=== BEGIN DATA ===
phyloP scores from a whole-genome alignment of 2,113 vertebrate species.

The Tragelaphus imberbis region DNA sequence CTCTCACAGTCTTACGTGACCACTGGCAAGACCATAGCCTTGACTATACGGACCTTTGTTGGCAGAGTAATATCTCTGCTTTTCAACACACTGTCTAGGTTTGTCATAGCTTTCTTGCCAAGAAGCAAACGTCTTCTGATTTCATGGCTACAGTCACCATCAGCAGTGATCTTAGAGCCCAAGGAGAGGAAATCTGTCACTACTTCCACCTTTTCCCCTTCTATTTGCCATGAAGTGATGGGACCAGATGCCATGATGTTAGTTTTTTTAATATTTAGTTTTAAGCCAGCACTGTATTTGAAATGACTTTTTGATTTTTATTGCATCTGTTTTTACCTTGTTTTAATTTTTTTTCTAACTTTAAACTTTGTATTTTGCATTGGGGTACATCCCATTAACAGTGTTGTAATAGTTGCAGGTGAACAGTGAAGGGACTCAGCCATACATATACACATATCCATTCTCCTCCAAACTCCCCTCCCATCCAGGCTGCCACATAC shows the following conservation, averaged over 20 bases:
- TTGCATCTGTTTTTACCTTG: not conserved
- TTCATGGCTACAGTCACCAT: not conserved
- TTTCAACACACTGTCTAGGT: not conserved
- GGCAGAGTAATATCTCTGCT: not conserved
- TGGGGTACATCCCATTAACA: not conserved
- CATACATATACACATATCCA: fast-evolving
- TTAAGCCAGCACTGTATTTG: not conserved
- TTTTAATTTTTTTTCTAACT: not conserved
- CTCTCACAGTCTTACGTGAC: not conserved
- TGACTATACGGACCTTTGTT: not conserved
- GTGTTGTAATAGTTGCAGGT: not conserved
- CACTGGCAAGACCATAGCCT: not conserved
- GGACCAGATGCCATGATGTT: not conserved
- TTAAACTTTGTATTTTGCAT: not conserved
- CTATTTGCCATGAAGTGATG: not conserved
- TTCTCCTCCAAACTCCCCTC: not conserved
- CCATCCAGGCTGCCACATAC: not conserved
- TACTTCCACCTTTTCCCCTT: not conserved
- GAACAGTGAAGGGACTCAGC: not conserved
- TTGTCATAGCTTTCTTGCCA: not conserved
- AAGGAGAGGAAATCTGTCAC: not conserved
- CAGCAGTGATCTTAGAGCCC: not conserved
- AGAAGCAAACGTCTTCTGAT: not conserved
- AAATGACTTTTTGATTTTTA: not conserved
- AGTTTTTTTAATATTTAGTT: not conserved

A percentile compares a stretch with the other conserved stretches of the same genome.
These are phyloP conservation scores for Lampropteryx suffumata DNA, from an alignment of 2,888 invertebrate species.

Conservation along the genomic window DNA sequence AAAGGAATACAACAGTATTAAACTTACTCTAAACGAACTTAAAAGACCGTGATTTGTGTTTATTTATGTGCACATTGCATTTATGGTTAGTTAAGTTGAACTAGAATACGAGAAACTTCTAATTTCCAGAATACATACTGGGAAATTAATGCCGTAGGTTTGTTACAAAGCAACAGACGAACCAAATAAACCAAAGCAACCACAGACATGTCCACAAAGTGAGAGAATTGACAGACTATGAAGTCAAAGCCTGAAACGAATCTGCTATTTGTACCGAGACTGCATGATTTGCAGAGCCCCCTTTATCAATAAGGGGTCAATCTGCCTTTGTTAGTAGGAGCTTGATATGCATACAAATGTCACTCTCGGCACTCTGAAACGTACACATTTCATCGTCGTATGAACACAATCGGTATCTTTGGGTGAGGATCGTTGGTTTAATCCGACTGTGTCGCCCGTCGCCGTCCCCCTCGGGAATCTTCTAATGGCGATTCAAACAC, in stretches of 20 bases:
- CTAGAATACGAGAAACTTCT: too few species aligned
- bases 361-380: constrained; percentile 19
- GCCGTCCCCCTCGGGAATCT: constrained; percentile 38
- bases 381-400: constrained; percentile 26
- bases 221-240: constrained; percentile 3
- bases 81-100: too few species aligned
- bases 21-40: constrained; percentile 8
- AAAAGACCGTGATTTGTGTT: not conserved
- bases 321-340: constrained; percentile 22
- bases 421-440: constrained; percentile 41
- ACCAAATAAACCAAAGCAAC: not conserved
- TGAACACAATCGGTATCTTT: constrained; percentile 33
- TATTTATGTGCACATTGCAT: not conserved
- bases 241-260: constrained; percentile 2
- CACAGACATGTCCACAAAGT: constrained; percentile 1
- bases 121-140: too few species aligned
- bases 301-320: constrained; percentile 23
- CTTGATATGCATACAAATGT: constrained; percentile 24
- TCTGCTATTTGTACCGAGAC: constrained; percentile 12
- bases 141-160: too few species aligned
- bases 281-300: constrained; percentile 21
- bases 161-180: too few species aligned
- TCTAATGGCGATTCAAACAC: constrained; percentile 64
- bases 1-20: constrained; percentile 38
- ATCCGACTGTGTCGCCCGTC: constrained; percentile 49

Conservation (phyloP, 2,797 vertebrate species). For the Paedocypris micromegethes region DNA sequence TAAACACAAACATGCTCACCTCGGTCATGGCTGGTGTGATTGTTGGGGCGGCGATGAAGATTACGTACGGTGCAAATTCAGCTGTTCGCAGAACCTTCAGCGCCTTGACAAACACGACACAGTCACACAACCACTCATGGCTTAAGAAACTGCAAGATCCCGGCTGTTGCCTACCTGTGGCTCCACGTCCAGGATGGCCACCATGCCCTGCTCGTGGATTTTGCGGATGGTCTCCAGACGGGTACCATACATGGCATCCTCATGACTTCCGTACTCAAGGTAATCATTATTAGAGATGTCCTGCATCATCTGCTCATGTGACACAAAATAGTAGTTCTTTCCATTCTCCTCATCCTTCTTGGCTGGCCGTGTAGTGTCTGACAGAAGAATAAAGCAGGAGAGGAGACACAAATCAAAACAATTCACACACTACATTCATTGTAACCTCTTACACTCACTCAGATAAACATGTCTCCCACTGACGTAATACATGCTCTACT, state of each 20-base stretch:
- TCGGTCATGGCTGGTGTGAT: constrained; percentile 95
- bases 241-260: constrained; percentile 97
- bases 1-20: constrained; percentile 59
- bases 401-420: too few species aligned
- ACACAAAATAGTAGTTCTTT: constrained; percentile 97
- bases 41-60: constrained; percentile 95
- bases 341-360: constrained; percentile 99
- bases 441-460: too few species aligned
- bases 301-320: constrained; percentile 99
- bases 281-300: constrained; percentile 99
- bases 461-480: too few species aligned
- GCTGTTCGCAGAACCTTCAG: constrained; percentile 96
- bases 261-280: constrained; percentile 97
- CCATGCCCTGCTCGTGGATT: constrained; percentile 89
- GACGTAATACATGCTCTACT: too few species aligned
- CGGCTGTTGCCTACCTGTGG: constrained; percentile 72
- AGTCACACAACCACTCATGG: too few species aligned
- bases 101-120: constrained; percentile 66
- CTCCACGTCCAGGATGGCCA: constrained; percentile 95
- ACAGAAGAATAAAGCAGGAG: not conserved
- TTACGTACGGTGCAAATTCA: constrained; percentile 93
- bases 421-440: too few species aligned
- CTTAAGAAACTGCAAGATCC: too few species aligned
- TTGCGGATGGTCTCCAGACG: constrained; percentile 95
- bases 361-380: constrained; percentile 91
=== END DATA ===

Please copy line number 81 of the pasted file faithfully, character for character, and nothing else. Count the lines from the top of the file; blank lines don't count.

- bases 361-380: constrained; percentile 91